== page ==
By Colleen Boyd
Whipped egg whites have numerous applications. Some of the more common uses are to lighten cake batters, bake airy meringue cookies and to top pies.
But it can be intimidating when a recipe calls for whipped egg whites. You might find yourself asking one or all of these questions: Why do some recipes call for soft peaks and other for stiff peaks? When should I add the sugar? Can you over-beat egg whites?
Well don't worry, with a little inside information, the help of a few simple tricks and this video demo, you too can master this versatile technique!
Remember that water and fat are two elements that will prevent your egg whites from ever whipping-up properly. So make sure to use bowls and tools that are clean and have been thoroughly dried. This step is extremely important!
How to Crack the Eggs
Since egg yolk contains fat, you want to avoid getting even a smidgen of yoke into the separated whites. As a safety net, I use the three bowl method when separating eggs. Bowl 1: to separate the white from the yolk, dropping the white into this bowl and putting the yolks into Bowl 2. When the white has been cleanly separated, I transfer the white from Bowl 1 into Bowl 3 and start to separate the second egg using Bowl 1. This way if I break a yolk, I don’t ruin the entire batch of whites ; I only have to throw out the contents of Bowl 1. And since fat is the enemy of egg whites, if you do ruin the white and have to start over, make sure to wash and dry the bowl that has been contaminated with the egg yolk before separating the rest of your eggs.
When to Add the Sugar
One of the big steps some recipes seem to ignore is when to add the sugar. This step is as equally important as using a clean, dry bowl. Adding the sugar too soon and too much at a time has the same effect on egg whites as water does. Sugar melts as soon as it comes in contact with liquid or anything moist.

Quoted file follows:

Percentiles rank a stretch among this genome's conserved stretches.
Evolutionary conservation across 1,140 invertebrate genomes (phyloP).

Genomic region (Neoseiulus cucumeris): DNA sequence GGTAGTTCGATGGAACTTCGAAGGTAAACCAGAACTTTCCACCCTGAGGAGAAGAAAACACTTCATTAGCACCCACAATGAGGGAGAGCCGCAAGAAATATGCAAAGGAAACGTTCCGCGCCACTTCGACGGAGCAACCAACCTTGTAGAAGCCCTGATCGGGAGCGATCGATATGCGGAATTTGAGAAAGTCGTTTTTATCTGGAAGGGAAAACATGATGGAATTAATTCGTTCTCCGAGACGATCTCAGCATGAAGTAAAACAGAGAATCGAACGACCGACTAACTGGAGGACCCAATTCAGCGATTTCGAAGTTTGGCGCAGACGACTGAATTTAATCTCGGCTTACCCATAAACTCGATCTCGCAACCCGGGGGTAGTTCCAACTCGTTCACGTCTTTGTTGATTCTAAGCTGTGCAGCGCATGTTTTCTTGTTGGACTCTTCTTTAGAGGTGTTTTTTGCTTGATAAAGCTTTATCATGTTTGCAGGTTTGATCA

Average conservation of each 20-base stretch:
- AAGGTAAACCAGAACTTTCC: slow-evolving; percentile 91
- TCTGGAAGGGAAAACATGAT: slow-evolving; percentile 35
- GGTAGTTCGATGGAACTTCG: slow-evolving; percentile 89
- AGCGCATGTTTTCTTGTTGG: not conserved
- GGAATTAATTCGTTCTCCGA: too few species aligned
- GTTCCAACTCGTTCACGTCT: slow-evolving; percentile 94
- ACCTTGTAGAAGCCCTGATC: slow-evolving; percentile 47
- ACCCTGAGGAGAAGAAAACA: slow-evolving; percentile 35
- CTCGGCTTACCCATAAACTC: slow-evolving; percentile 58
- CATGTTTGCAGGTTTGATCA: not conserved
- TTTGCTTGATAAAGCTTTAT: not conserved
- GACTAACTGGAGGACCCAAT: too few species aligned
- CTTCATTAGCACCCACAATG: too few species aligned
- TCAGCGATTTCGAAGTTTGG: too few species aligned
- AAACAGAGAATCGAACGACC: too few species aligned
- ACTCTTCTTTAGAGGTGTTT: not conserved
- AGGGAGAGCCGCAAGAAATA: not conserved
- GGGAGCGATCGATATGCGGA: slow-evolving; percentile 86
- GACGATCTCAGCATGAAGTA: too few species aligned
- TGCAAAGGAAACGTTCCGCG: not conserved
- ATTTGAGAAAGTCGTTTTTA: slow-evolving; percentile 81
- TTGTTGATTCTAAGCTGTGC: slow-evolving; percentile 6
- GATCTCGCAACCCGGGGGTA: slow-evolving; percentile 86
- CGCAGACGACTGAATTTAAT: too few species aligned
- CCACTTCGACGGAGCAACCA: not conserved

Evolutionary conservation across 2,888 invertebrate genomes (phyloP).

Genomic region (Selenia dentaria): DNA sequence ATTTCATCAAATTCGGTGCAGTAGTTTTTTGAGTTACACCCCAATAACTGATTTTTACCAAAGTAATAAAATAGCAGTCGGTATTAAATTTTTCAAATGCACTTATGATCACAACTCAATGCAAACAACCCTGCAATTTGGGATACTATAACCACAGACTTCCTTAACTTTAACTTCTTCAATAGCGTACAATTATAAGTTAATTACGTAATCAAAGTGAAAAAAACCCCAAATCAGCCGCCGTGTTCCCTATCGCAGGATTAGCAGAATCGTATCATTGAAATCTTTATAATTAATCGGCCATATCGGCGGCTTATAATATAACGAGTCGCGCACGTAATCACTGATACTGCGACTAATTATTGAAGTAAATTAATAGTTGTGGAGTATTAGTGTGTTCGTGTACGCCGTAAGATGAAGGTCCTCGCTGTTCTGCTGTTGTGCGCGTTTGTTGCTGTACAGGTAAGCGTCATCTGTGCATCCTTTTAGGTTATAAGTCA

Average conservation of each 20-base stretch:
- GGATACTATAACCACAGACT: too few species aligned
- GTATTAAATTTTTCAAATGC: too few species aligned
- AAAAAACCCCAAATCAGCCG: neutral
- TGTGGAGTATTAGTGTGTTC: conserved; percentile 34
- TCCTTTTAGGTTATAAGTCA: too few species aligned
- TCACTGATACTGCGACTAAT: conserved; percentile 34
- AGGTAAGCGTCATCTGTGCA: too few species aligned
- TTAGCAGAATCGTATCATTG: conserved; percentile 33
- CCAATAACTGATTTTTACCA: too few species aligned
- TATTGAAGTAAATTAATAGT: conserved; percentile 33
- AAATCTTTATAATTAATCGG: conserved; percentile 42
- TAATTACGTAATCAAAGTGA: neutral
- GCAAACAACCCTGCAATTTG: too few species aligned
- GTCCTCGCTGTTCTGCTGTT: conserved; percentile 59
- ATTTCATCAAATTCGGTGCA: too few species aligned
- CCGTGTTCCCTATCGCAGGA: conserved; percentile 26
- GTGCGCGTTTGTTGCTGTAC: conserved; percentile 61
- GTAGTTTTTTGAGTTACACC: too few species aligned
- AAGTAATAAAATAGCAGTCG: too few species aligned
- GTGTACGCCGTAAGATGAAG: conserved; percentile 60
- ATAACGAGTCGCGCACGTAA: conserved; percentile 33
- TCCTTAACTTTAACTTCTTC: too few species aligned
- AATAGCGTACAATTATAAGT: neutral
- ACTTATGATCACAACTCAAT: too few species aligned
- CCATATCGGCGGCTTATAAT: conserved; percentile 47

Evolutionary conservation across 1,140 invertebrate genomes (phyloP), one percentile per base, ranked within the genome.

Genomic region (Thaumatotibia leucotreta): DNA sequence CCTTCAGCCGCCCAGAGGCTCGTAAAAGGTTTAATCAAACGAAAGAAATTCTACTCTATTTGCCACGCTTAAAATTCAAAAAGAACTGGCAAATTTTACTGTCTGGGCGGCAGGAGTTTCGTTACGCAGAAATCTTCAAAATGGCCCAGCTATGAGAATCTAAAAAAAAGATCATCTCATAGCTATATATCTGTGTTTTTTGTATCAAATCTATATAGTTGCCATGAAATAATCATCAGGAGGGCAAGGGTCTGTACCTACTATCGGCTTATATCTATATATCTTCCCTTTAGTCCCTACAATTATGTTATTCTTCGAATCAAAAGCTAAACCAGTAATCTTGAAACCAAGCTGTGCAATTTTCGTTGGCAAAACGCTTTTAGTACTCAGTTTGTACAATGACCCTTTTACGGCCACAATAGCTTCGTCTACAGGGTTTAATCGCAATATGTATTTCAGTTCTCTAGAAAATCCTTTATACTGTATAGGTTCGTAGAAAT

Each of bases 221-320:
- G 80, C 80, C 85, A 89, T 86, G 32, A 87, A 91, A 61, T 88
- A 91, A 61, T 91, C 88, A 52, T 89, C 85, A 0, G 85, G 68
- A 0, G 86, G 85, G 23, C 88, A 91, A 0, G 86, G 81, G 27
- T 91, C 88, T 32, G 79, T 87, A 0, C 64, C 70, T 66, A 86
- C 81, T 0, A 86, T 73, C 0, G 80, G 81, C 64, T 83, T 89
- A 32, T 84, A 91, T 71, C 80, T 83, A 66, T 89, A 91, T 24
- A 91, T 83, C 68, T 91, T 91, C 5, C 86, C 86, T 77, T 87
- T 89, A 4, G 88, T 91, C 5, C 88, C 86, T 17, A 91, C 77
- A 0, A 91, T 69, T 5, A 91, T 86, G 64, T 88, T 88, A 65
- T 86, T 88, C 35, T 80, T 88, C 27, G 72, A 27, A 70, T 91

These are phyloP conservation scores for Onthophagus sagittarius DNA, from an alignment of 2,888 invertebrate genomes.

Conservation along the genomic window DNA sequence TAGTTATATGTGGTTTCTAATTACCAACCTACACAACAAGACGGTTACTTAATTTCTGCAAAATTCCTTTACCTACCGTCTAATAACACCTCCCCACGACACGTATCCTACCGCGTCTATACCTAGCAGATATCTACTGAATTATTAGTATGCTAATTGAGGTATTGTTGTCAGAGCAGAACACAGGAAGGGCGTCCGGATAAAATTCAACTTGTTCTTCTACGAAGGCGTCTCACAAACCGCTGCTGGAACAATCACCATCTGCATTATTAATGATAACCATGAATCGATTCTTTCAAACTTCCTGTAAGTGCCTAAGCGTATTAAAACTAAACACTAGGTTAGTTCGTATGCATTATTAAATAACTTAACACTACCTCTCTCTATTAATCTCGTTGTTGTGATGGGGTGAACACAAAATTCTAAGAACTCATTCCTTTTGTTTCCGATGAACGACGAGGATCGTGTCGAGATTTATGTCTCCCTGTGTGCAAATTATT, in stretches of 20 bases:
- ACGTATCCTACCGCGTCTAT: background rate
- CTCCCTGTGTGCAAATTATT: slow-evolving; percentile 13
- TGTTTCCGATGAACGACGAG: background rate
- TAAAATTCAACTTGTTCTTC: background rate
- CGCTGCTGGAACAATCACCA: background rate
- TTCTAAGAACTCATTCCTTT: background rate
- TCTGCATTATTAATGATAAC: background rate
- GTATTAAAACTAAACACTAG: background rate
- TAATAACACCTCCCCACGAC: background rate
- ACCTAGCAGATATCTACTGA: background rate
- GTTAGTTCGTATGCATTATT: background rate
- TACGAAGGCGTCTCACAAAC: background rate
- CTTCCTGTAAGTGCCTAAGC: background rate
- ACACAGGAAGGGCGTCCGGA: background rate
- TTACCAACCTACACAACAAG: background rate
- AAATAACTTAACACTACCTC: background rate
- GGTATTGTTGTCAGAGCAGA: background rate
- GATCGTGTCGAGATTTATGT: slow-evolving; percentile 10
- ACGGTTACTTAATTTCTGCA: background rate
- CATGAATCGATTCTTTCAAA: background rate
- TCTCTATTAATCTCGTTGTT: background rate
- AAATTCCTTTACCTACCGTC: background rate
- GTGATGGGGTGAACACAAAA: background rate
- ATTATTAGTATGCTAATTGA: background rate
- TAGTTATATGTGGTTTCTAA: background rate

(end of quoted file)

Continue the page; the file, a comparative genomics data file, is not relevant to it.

The solution is to whip the whites a little over a minute until they start to look light, foamy and not so liquefied. Slowly sprinkle in the sugar about 1 tablespoon at a time, to be safe. Sprinkle; do not dump sugar because a big clump of sugar will only deflate your egg whites.
When you’ve Over-Beaten
You'll notice when you over-whip whites they appear clumpy and start to seep a syrup-like liquid. This is because the proteins in the whites have been wound so tight that all the liquid has been forced out. This is the point of no return. Sugar helps to keep the proteins in the whites relaxed so you can whip your whites longer. You'll notice meringue recipes always call for a lot of sugar for this very reason!
Colleen Boyd is on a mission to prove to all naysayers that health food doesn’t have to taste like cardboard! That a balanced diet is achievable on any type of budget or busy schedule. Colleen is currently the pastry assistant for Bar Bambino, Cafe & Wine Bar, located in the Mission District of San Francisco. She attended The International Culinary School at the Art Institute of California in San Francisco, where she excelled in the kitchen and bakeshop. As an aspiring writer, Colleen hopes to take her passion for all things pastry and culinary on the road, documenting her experiences from small cities to big countries.
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